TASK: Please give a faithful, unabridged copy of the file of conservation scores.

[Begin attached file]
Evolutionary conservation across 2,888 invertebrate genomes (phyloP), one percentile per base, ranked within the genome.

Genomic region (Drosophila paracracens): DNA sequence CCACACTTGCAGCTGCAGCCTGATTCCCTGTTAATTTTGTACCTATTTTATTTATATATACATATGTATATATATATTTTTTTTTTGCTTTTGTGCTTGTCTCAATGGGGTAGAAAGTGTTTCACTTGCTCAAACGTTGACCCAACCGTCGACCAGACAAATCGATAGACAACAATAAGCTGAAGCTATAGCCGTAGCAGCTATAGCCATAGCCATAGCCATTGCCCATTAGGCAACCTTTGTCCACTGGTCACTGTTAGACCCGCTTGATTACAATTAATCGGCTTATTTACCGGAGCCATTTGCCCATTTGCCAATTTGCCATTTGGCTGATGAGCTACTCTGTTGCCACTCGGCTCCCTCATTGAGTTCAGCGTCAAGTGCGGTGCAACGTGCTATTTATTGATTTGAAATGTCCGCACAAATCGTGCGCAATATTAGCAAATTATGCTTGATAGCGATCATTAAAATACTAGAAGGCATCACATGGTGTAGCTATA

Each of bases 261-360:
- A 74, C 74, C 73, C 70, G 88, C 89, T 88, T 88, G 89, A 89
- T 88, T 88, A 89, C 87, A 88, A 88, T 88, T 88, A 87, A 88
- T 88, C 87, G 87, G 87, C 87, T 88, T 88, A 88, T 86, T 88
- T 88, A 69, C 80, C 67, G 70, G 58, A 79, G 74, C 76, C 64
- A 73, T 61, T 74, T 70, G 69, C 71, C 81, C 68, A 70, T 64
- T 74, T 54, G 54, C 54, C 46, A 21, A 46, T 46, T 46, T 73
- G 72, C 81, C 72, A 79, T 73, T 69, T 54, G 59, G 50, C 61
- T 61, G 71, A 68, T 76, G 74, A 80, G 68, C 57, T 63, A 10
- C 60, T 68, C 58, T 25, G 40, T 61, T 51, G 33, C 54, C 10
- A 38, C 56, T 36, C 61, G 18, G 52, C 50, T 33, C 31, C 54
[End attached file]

Evolutionary conservation across 2,888 invertebrate genomes (phyloP), one percentile per base, ranked within the genome.

Genomic region (Drosophila paracracens): DNA sequence CCACACTTGCAGCTGCAGCCTGATTCCCTGTTAATTTTGTACCTATTTTATTTATATATACATATGTATATATATATTTTTTTTTTGCTTTTGTGCTTGTCTCAATGGGGTAGAAAGTGTTTCACTTGCTCAAACGTTGACCCAACCGTCGACCAGACAAATCGATAGACAACAATAAGCTGAAGCTATAGCCGTAGCAGCTATAGCCATAGCCATAGCCATTGCCCATTAGGCAACCTTTGTCCACTGGTCACTGTTAGACCCGCTTGATTACAATTAATCGGCTTATTTACCGGAGCCATTTGCCCATTTGCCAATTTGCCATTTGGCTGATGAGCTACTCTGTTGCCACTCGGCTCCCTCATTGAGTTCAGCGTCAAGTGCGGTGCAACGTGCTATTTATTGATTTGAAATGTCCGCACAAATCGTGCGCAATATTAGCAAATTATGCTTGATAGCGATCATTAAAATACTAGAAGGCATCACATGGTGTAGCTATA

Each of bases 261-360:
- A 74, C 74, C 73, C 70, G 88, C 89, T 88, T 88, G 89, A 89
- T 88, T 88, A 89, C 87, A 88, A 88, T 88, T 88, A 87, A 88
- T 88, C 87, G 87, G 87, C 87, T 88, T 88, A 88, T 86, T 88
- T 88, A 69, C 80, C 67, G 70, G 58, A 79, G 74, C 76, C 64
- A 73, T 61, T 74, T 70, G 69, C 71, C 81, C 68, A 70, T 64
- T 74, T 54, G 54, C 54, C 46, A 21, A 46, T 46, T 46, T 73
- G 72, C 81, C 72, A 79, T 73, T 69, T 54, G 59, G 50, C 61
- T 61, G 71, A 68, T 76, G 74, A 80, G 68, C 57, T 63, A 10
- C 60, T 68, C 58, T 25, G 40, T 61, T 51, G 33, C 54, C 10
- A 38, C 56, T 36, C 61, G 18, G 52, C 50, T 33, C 31, C 54